Short camp will prove tough for Rivers, Celtics


Short camp will prove tough for Rivers, Celtics

WALTHAM From year to year, NBA training camps aren't the same.

But this season's camp will be unlike anything Doc Rivers has dealt with as a player or coach.

For starters, you have the start date - Dec. 9 - which is a couple months later than usual due to the NBA lockout. And then there's his roster - if you can even call it that with just six players under contract.

Rivers doesn't mince his words when talking about the challenges that await him and his staff in preparation for this season.

"It'll be difficult," he said. "It's different than in the past. You kind of have a game plan and it forms through the summer. By the time camp rolls around, you've probably had a month or two to kind of work out your system and what you want to do. This is kind of opposite. We've created a system all summer, the coaches have, and now we're trying to go out and try and get the right players to fit the system so we can get it into play quicker. And if you fail to get those players, then you might have to change your system. It is different, no doubt about that."

While the Celtics' core group remains intact - for now, at least - Rivers isn't sold on the idea that their experience will make things smoother during this later-than-usual start to training camp.

"We're going to go more, we're going to work harder in camp," Rivers said. "We have to treat this team like a new team, not like it's an old team trying to win for the last time. We're treating this like a new team, trying to win for the first time."

That sounds good, but the balancing act between pushing guys hard enough without overdoing it will once again be one of the underlying themes with the Celtics this season.

As far as conditioning to start camp, that's the last thing Rivers seems worried about now.

"I expect them to be in shape; I really do," Rivers said. "We have a pretty professional group. None of them will be in game shape, because you can't be. But I expect them to be in very good shape. I'd be very surprised if any of them are not."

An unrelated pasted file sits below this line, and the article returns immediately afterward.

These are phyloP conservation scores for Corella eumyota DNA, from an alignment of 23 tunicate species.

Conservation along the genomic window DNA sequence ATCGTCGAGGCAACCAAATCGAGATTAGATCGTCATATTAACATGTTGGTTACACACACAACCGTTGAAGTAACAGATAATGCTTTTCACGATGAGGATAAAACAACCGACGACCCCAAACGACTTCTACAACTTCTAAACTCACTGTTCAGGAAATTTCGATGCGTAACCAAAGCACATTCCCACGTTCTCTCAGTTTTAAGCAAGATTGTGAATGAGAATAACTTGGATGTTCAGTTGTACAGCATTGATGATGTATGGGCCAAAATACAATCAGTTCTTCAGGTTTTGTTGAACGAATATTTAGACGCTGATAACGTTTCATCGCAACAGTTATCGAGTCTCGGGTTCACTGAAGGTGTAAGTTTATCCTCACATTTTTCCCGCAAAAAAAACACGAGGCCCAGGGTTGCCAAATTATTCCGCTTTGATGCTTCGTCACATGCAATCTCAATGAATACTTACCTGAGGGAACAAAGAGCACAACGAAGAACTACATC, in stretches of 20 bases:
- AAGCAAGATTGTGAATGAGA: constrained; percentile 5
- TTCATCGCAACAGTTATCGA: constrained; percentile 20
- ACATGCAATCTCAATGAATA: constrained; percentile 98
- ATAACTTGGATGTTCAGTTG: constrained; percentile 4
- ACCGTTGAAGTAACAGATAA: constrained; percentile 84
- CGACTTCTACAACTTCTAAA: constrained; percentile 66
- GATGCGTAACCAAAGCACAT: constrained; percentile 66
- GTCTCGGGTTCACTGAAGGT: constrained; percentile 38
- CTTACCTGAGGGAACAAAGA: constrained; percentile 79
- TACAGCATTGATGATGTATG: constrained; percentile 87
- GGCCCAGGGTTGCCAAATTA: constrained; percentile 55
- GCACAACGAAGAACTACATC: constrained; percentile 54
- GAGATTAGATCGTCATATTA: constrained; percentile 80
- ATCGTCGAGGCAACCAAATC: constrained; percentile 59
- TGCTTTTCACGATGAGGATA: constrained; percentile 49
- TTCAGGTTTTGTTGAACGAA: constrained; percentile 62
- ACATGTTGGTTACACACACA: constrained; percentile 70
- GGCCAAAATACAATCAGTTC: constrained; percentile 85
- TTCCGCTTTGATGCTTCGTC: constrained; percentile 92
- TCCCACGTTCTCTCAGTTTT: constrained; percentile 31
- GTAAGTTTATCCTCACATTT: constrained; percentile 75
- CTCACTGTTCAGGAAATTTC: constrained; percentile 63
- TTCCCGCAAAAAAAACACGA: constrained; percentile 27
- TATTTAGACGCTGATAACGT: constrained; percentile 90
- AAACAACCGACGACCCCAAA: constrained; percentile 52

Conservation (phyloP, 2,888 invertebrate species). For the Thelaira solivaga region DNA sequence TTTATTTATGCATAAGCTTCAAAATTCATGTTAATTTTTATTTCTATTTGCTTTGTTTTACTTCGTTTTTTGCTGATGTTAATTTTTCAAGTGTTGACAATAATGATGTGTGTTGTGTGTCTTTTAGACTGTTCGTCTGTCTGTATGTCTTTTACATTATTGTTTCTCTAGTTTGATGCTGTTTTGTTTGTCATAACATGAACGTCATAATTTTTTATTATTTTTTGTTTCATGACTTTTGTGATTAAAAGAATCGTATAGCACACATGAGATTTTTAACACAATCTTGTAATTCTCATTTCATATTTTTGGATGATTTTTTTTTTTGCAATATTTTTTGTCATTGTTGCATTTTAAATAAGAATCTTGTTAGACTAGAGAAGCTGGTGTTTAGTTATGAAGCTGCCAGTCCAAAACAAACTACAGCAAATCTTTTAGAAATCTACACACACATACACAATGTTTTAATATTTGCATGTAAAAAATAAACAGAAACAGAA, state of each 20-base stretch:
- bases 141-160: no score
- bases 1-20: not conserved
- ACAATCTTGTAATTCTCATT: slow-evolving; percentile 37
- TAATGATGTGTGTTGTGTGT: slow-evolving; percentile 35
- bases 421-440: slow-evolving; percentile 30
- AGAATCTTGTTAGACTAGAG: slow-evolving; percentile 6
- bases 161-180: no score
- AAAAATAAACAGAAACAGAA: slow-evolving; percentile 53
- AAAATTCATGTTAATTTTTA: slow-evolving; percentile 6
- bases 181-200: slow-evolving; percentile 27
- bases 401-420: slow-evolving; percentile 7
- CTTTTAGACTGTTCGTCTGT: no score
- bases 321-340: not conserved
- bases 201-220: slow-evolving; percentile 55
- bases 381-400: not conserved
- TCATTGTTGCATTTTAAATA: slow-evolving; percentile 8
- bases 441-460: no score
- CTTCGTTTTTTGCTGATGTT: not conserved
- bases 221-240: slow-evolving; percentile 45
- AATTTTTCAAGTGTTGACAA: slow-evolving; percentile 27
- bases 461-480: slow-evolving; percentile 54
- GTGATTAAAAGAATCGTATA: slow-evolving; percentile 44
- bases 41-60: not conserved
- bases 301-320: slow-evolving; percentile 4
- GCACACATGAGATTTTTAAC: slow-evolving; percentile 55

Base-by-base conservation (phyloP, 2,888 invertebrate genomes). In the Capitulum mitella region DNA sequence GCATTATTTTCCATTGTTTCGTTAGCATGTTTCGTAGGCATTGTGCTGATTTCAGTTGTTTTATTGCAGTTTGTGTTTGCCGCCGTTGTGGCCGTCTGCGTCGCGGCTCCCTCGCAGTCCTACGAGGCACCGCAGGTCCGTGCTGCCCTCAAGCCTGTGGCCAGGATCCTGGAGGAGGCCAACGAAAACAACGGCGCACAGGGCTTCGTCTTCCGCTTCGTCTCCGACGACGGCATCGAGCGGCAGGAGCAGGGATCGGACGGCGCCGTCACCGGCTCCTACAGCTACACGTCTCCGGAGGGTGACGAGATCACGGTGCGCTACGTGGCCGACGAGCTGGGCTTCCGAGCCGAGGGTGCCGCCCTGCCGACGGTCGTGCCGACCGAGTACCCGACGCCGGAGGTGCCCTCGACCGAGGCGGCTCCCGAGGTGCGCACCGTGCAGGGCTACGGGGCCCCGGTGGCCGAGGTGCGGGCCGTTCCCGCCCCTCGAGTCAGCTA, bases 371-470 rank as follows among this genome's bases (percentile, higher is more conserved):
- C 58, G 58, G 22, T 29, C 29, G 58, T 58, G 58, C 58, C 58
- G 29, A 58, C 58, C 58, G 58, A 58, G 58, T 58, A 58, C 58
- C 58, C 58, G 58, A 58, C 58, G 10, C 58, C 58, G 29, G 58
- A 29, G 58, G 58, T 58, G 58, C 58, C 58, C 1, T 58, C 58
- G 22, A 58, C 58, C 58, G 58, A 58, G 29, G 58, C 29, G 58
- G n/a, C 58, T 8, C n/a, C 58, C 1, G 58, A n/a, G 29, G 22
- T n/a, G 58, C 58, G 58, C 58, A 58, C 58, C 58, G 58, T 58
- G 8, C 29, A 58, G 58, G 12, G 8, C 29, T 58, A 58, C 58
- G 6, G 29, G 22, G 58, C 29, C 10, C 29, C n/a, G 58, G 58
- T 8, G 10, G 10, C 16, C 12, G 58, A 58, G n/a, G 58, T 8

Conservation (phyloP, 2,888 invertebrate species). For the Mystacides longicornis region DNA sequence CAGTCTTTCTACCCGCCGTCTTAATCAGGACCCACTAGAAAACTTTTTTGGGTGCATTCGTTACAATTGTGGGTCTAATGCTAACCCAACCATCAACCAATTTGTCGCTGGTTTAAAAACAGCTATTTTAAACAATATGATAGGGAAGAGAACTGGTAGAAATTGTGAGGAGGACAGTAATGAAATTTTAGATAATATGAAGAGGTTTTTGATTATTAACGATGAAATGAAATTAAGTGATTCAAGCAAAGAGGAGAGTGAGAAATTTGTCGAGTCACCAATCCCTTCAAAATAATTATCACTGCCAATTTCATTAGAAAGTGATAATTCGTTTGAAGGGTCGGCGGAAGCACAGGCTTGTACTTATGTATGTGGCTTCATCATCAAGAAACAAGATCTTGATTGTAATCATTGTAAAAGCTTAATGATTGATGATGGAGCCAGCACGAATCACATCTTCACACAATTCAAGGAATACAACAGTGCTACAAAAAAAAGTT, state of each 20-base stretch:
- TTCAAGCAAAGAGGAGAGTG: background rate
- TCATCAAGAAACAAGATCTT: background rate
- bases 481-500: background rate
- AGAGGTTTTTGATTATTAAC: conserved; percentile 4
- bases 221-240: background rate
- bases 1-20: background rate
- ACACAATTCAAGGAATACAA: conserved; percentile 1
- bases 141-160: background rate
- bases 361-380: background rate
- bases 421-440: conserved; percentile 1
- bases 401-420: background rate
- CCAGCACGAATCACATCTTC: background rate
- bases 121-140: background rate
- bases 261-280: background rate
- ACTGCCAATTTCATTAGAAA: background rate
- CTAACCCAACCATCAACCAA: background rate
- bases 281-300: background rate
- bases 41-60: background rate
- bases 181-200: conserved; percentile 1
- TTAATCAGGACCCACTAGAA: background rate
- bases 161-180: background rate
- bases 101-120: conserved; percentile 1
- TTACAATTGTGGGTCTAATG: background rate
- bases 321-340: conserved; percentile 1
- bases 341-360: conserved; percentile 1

But with a truncated 66-game season that will feature a slew of back-to-backs and at least one, back-to-back-to-back, there will almost certainly be games where one or two of the team's core players will sit out.

"I don't know what the schedule is yet," Rivers said. "But clearly, there's going to be times where the rest is going to be a major factor, and we're going to have to do that right."

What Rivers needs, maybe more than anything, is quality depth that can come in, develop on-the-floor chemistry and contribute immediately.

That process becomes somewhat easier when you bring in players who have played in Rivers' system previously.

"In a shortened season, it benefits us to stay the course more than it is to change," Rivers said. "Having said that, if the change is going to make you better in the long run, you do that. It's clear that teams that have continuity, will have an advantage coming out the gates."

So the Celtics on a couple different fronts, may be faced with the prospect of bringing back a former Celtic like, say Marquis Daniels, or adding someone new like Josh Howard or Shane Battier.

"We have to think about this season and the whole picture at the same time," Rivers said. "It's a hard thing to do. And what will come into play is, which is more important at the end of the day, this season or the big picture? They both are important."

Celtics to begin season with Marcus Smart on the shelf


Celtics to begin season with Marcus Smart on the shelf

WALTHAM, Mass. -- The Boston Celtics will be a bit shorthanded for the first few games of the season with Marcus Smart being out with a left ankle sprain injury.